Thursday, November 10, 2005

Saftey of Cochlear Implants: some products are better than others

Reliability of Cochlear Implants.
Maurer J, Marangos N, Ziegler E:
Otolaryngol Head Neck Surg; 2005; 132 (May): 746-750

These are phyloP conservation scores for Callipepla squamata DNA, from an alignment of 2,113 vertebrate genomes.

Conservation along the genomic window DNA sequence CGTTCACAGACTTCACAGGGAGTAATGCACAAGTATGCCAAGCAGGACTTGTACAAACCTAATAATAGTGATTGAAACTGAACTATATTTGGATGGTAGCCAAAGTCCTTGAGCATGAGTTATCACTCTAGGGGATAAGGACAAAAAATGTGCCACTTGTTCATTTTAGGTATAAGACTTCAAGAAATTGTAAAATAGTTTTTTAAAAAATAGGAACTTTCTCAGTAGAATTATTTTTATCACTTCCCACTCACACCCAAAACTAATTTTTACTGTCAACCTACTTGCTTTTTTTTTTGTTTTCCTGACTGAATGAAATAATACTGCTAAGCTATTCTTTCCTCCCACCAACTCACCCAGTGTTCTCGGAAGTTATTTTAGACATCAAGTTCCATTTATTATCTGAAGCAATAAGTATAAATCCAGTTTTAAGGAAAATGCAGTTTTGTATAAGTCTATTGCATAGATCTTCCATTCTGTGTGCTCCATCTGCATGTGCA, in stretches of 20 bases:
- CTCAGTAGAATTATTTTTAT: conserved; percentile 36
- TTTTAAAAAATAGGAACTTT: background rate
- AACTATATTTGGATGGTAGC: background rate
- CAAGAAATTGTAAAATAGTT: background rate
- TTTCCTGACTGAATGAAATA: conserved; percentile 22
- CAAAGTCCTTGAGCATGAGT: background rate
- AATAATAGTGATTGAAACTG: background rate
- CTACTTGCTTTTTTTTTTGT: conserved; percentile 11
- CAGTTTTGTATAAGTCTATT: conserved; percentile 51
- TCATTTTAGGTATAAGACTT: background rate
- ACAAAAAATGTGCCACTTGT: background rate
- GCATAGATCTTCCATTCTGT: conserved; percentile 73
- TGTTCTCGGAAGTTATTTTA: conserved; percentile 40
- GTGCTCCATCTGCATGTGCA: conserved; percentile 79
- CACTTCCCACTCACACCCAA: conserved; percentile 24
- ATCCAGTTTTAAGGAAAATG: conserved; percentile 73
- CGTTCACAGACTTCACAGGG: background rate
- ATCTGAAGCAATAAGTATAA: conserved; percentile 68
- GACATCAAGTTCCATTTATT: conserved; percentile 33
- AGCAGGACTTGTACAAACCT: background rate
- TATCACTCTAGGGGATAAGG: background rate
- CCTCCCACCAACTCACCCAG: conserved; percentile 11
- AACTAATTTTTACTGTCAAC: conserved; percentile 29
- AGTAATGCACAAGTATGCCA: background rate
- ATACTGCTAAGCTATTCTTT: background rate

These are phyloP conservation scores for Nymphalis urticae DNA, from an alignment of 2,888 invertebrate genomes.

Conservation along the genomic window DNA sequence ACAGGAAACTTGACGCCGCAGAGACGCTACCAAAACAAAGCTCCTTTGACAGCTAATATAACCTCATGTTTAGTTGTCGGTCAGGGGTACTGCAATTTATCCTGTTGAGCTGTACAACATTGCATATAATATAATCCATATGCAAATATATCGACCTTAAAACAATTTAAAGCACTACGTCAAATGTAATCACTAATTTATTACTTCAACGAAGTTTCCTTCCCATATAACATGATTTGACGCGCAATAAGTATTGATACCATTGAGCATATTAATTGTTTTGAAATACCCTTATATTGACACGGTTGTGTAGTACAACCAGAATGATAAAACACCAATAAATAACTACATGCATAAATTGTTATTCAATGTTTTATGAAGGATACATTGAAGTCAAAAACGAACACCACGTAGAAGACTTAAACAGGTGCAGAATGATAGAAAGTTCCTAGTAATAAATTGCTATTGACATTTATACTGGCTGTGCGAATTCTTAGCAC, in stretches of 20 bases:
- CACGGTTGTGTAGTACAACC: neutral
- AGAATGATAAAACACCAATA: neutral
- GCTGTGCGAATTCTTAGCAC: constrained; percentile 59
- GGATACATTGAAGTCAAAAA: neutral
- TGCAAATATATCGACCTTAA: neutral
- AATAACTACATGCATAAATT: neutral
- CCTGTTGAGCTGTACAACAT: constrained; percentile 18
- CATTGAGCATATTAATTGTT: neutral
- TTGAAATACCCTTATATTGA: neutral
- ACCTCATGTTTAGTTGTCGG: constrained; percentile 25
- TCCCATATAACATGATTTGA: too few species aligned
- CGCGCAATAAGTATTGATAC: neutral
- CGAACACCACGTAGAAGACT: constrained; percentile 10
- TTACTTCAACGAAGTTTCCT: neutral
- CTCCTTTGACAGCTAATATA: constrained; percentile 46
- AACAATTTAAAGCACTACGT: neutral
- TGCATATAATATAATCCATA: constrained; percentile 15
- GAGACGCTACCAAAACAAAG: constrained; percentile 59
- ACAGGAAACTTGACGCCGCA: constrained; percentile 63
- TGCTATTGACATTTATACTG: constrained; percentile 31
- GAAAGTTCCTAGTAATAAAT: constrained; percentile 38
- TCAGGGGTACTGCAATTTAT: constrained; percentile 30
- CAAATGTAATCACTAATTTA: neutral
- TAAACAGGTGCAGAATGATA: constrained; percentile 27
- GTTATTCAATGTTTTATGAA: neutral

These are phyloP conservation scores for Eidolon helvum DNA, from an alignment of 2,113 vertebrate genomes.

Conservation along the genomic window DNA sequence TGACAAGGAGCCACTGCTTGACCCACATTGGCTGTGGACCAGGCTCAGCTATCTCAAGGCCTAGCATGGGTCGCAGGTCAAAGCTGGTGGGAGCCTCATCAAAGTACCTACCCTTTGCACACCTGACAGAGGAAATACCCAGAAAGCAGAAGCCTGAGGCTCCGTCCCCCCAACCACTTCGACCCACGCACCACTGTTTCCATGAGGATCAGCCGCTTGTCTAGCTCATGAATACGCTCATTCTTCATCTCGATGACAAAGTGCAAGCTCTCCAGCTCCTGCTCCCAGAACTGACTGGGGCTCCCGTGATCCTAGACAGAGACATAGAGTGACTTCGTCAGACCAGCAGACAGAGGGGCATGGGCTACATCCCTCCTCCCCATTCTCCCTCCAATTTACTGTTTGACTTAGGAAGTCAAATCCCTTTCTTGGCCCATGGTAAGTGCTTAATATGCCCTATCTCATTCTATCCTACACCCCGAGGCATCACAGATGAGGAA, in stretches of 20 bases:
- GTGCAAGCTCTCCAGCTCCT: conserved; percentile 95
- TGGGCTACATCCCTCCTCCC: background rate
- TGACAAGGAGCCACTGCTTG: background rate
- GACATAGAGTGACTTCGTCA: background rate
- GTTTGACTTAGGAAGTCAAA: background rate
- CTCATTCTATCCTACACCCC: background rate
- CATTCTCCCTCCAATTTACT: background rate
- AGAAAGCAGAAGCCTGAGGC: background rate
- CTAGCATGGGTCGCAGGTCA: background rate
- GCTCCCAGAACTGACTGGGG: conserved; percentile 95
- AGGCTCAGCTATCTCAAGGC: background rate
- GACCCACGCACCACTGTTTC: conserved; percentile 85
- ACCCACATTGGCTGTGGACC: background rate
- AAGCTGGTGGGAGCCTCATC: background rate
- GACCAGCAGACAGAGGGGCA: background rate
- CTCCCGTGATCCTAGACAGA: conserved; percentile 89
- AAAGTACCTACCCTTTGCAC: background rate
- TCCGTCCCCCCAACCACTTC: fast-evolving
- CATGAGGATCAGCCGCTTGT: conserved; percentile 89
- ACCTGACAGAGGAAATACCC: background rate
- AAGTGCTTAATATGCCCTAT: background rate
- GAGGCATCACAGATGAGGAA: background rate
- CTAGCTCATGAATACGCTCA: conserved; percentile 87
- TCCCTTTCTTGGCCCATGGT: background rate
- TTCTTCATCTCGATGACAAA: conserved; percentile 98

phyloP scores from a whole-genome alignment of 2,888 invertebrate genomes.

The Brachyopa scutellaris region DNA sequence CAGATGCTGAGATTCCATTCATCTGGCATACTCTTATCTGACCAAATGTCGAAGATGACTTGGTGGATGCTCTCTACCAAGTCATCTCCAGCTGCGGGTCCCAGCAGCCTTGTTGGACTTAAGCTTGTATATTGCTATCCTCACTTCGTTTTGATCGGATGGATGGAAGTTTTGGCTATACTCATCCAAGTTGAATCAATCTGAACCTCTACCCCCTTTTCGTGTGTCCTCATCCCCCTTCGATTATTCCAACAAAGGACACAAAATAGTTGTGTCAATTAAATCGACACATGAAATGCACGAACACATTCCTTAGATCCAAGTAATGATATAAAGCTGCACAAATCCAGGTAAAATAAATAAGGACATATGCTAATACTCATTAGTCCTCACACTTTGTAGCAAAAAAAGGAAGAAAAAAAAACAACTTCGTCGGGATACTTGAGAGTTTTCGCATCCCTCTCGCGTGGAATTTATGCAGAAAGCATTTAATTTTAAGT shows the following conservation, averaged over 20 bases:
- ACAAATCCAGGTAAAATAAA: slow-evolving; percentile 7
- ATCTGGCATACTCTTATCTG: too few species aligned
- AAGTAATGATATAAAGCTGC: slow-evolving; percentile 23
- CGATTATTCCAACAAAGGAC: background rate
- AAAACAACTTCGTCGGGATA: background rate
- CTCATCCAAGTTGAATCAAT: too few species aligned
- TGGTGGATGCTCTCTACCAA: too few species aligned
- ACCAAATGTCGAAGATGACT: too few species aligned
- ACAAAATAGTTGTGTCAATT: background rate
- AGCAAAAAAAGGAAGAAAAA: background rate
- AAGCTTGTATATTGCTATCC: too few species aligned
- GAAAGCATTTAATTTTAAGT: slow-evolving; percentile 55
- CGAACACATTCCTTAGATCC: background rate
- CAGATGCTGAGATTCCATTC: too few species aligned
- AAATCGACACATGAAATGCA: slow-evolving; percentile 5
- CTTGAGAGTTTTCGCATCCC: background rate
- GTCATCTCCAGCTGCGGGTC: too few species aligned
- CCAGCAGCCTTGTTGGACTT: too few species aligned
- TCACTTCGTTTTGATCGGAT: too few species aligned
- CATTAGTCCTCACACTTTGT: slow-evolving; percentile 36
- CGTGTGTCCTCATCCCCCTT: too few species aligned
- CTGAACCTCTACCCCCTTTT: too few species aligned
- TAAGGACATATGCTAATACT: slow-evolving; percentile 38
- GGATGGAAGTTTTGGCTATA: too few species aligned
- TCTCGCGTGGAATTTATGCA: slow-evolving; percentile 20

Background: Cochlear implantation, especially in children, involves the placement of the device, which is designed to remain functional throughout the entire life of the patient. Therefore, seeking long-term data in terms of reliability is often first and foremost on the minds of patients and physicians. A 91.7% implant survival rate has been calculated, but often data reflecting true survival rates and reliability of implants are lacking. Objective: To provide data from a center with a large cohort of patients on successes and failures with cochlear implants. Methods/Participants: The implant center in Koblenz, Germany retrospectively reviewed 192 cochlear implants from different manufacturers both in adults (n=58) and in children (n=134). Results: The overall survival rate was approximately 91.7% over 11 years. The authors noted that the main reasons for failures were typically product design errors coupled with consequences of trauma to the implant site, especially in children. These various traumatic incidents often result in breakage of the implant body and/or the electrode array. Conclusions: To improve the knowledge about reliability of cochlear implants, it is important to very carefully examine the problems that arise in present day implants. Improvements in design that are learned from these reports will often result in improved long-term reliability. Children are receiving implants earlier and earlier, increasing the lifespan of implants. Therefore, implant reliability must be guaranteed by improving mechanical, electrical, and medical designs. Cochlear implant reliability data germane to individual manufacturers should be considered when choosing an implant for a specific patient. Reviewer's Comments: The authors describe their experience with 3 different devices, including Med-EL, Nucleus, and MXM. Clearly, their experience was most robust using the Med-EL implant, but complication rates in children approached 15% with the Med-EL (15 of 102) as opposed to zero with the Nucleus (0 of 32). The authors suspect this may be due to the form and/or material that is used in the Med-EL device, that being a ceramic encasing, and other potential design errors, which are in the process of being corrected. (Reviewer–Cliff A. Megerian, MD, FACS).


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